According to a recent report, accidents related to sleep deprivation cost more than $40 billion annually. The same study indicates that motor vehicle accidents related to fatigue, drowsy driving, and falling asleep at the wheel are not only common – they are underestimated. It seems that many of the drivers we will face today on the road are sleepy; all too many are driving big, heavily loaded, 18-wheel truck rigs.
Shocking Statistics Related to Sleepy Driving
While a sleepy truck driver can easily pass a Breathalyzer test, his or her driving skills may only be on par with a driver who has had more than a few cocktails. Indeed, according to national studies:
- Truck drivers with 28 hours of sleep deprivation had deficits in performance accuracy and reaction time that are equivalent to drivers with a blood alcohol content (BAC) of 0.10 percent: That’s above the legal limit.
- Where a driver is awake during the daytime for more than 16 hours, his or her psychomotor performance deficits increase to levels equivalent to BACs between 0.05 and 0.1 percent.
- Increased time awake, reduced sleep duration, prolonged driving, and the use of medications to stay awake have all been found to contribute to fatigue-related motor vehicle accidents.
- Sleepiness-related motor vehicle crashes have a fatality rate and injury severity level similar to alcohol-related crashes. In fact, according to a study by Caterpillar, sleepy truck drivers cause as many as 1,200 deaths and 78,000 injuries on U.S. highways each year.
DWS (Driving While Sleepy) is as Dangerous as DUI
The lesson: Driving while sleepy is as dangerous as driving under the influence of alcohol. Medical studies indicate that sleepy truck drivers experience:
- Mood swings – irritability, false aggression, and other “mood” factors that can lead to dangerous, aggressive driving
- Poor decision-making – a sleepy driver may unwittingly take risks that an alert driver would clearly avoid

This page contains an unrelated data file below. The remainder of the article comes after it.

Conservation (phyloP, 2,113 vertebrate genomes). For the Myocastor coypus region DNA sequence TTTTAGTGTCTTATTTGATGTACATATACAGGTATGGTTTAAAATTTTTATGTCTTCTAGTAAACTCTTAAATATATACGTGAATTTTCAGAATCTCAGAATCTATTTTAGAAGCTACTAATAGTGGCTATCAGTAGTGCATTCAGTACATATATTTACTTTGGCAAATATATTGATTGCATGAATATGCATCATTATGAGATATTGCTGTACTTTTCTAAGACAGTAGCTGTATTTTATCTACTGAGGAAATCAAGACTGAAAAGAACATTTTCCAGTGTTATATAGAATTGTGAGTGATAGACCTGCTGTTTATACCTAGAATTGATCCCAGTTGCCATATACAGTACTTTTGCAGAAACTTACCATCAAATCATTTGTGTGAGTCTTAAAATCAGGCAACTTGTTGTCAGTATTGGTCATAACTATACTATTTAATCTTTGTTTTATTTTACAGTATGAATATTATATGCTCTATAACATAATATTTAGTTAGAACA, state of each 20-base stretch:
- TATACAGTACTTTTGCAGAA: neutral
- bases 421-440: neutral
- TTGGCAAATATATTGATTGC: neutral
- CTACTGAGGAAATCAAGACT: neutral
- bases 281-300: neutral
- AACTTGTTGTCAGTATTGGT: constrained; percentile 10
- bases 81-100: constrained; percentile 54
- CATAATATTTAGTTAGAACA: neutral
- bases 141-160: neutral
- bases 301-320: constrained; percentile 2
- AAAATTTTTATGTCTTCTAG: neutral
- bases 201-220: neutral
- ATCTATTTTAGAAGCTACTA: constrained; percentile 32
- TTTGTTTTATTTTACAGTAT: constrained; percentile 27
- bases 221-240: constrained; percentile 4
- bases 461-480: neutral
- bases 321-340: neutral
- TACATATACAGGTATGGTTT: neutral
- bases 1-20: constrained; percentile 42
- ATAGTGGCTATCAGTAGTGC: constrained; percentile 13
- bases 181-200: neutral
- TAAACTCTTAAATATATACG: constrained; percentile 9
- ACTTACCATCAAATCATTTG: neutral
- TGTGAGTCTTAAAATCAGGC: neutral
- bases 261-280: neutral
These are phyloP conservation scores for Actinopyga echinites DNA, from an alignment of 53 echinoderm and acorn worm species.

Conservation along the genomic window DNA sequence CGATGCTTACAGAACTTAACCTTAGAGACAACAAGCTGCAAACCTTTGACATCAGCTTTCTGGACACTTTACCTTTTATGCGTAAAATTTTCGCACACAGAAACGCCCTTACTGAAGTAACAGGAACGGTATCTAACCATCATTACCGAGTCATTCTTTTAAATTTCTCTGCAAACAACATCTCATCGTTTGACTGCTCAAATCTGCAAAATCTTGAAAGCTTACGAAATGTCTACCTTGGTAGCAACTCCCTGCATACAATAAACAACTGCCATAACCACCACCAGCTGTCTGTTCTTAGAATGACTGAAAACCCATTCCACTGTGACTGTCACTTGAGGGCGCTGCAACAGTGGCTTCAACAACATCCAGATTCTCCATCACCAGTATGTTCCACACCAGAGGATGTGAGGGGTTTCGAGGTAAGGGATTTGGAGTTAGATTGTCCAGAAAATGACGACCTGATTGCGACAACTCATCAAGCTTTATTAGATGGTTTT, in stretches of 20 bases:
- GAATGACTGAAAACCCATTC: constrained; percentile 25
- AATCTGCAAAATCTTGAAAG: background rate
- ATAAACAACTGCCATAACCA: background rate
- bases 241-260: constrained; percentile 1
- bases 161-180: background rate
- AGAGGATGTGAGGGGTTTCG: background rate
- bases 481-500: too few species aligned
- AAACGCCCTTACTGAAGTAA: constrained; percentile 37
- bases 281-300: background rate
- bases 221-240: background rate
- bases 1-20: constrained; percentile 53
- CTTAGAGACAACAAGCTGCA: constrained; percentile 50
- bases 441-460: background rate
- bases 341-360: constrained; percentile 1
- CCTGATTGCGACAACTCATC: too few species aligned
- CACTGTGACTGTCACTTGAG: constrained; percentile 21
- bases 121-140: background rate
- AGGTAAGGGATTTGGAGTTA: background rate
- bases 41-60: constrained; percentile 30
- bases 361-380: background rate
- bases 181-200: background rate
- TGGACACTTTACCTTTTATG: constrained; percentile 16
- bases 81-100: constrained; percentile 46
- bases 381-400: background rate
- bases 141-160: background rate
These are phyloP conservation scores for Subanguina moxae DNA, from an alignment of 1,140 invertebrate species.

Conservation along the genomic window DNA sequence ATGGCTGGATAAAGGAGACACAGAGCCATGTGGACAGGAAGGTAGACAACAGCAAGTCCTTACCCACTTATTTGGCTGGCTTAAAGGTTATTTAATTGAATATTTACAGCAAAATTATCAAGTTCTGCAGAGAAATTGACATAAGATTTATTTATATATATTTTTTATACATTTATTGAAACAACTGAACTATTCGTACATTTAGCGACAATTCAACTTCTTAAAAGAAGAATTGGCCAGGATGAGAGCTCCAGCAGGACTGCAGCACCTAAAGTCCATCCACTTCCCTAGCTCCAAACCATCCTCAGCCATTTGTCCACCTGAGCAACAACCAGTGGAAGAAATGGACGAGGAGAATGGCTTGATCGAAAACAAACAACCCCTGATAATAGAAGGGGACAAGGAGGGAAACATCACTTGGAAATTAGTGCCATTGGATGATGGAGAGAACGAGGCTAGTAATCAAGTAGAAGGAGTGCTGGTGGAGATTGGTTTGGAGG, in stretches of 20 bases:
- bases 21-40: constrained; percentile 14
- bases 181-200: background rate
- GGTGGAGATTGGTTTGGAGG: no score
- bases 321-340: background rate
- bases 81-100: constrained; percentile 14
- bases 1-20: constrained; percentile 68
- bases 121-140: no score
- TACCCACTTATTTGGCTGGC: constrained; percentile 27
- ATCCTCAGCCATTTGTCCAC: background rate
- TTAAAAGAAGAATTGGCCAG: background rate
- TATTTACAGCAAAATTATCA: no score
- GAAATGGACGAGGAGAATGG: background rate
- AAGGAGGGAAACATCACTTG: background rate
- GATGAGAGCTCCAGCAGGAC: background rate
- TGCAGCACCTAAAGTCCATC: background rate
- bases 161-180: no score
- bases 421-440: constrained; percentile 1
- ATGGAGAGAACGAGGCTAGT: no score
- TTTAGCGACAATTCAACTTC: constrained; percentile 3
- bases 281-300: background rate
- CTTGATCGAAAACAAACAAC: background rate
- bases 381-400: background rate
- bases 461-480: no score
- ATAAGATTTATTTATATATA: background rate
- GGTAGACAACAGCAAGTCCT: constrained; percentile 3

- Decreased attention span – one of the most dangerous aspects of sleep deprivation, the truck driver can lose interest in what is happening around him or her
- Impaired vision – aside from being disinterested, the driver may just not see the hazard ahead
U.S. Department of Transportation is Aware of the Problem
Acknowledging the problems caused by sleep-deprived truck drivers, the U.S. Department of Transportation and the Federal Motor Carrier Safety Administration have enacted rules to regulate the number of hours that truckers may drive per day and per week. Currently, truckers are bound by the following limitations:
- They may not drive more than 11 hours in any day.
- They may not work more than 70 hours each week (the former limit was 82 hours).
- They are required to take a 30-minute break with the first 8 hours of a work shift.
Even With Federal Rules, Sleep Deprived-Drivers Still Cause Accidents
In spite of these efforts to limit the number of hours that truck drivers can operate 18-wheelers on the road, sleepy drivers cause accidents. Try to remember the last time you drove 11 hours in a single day. Now think of the effects of doing that for six or seven straight days while managing a heavy rig.
Have You Been Involved in a Truck Accident?
Have you or a family member been involved in an accident involving a truck? Recognize that the trucking company and its insurer have an army of attorneys on their side. You need a strong, aggressive, experienced legal team on your own. At the Law Offices of B. Clarke Nash, P.C., you will have strong and aggressive counsel. Clarke isn’t a TV face who employs a staff of case managers to handle his cases; he provides one-on-one attention to your claim. When you call the office to check on your case, you can discuss the situation with Clarke himself. Clarke once worked for the insurance companies; he knows how they operate and what motivates them. He has office availability throughout the state of Georgia. Contact the Law Offices of B. Clarke Nash, P.C. by telephone at (912) 200-5292 to schedule a consultation today.